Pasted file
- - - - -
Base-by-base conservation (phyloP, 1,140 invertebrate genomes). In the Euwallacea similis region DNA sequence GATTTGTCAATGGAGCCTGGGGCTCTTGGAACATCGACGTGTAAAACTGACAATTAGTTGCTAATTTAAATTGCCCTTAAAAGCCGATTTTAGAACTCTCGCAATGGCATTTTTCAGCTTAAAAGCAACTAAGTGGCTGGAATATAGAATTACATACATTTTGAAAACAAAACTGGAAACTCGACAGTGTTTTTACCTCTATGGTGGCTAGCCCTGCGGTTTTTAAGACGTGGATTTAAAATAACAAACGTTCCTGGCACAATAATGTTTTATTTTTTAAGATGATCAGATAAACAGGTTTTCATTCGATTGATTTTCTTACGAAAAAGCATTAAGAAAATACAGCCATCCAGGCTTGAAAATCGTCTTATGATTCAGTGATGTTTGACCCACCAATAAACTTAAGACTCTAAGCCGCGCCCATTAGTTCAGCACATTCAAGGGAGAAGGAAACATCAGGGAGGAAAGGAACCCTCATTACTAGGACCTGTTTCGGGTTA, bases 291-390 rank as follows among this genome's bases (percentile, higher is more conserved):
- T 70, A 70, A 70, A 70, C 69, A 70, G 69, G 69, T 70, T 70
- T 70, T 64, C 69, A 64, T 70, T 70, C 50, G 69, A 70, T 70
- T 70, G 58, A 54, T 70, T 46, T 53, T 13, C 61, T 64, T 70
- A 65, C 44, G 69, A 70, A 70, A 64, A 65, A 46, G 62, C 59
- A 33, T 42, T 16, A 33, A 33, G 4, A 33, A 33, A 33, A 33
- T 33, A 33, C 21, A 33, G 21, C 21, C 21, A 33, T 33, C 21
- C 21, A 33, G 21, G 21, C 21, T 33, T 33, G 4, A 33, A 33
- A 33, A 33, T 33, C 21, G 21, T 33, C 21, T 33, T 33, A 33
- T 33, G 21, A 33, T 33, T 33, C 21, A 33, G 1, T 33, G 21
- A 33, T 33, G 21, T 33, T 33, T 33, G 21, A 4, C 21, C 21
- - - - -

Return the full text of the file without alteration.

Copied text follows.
Base-by-base conservation (phyloP, 1,140 invertebrate genomes). In the Euwallacea similis region DNA sequence GATTTGTCAATGGAGCCTGGGGCTCTTGGAACATCGACGTGTAAAACTGACAATTAGTTGCTAATTTAAATTGCCCTTAAAAGCCGATTTTAGAACTCTCGCAATGGCATTTTTCAGCTTAAAAGCAACTAAGTGGCTGGAATATAGAATTACATACATTTTGAAAACAAAACTGGAAACTCGACAGTGTTTTTACCTCTATGGTGGCTAGCCCTGCGGTTTTTAAGACGTGGATTTAAAATAACAAACGTTCCTGGCACAATAATGTTTTATTTTTTAAGATGATCAGATAAACAGGTTTTCATTCGATTGATTTTCTTACGAAAAAGCATTAAGAAAATACAGCCATCCAGGCTTGAAAATCGTCTTATGATTCAGTGATGTTTGACCCACCAATAAACTTAAGACTCTAAGCCGCGCCCATTAGTTCAGCACATTCAAGGGAGAAGGAAACATCAGGGAGGAAAGGAACCCTCATTACTAGGACCTGTTTCGGGTTA, bases 291-390 rank as follows among this genome's bases (percentile, higher is more conserved):
- T 70, A 70, A 70, A 70, C 69, A 70, G 69, G 69, T 70, T 70
- T 70, T 64, C 69, A 64, T 70, T 70, C 50, G 69, A 70, T 70
- T 70, G 58, A 54, T 70, T 46, T 53, T 13, C 61, T 64, T 70
- A 65, C 44, G 69, A 70, A 70, A 64, A 65, A 46, G 62, C 59
- A 33, T 42, T 16, A 33, A 33, G 4, A 33, A 33, A 33, A 33
- T 33, A 33, C 21, A 33, G 21, C 21, C 21, A 33, T 33, C 21
- C 21, A 33, G 21, G 21, C 21, T 33, T 33, G 4, A 33, A 33
- A 33, A 33, T 33, C 21, G 21, T 33, C 21, T 33, T 33, A 33
- T 33, G 21, A 33, T 33, T 33, C 21, A 33, G 1, T 33, G 21
- A 33, T 33, G 21, T 33, T 33, T 33, G 21, A 4, C 21, C 21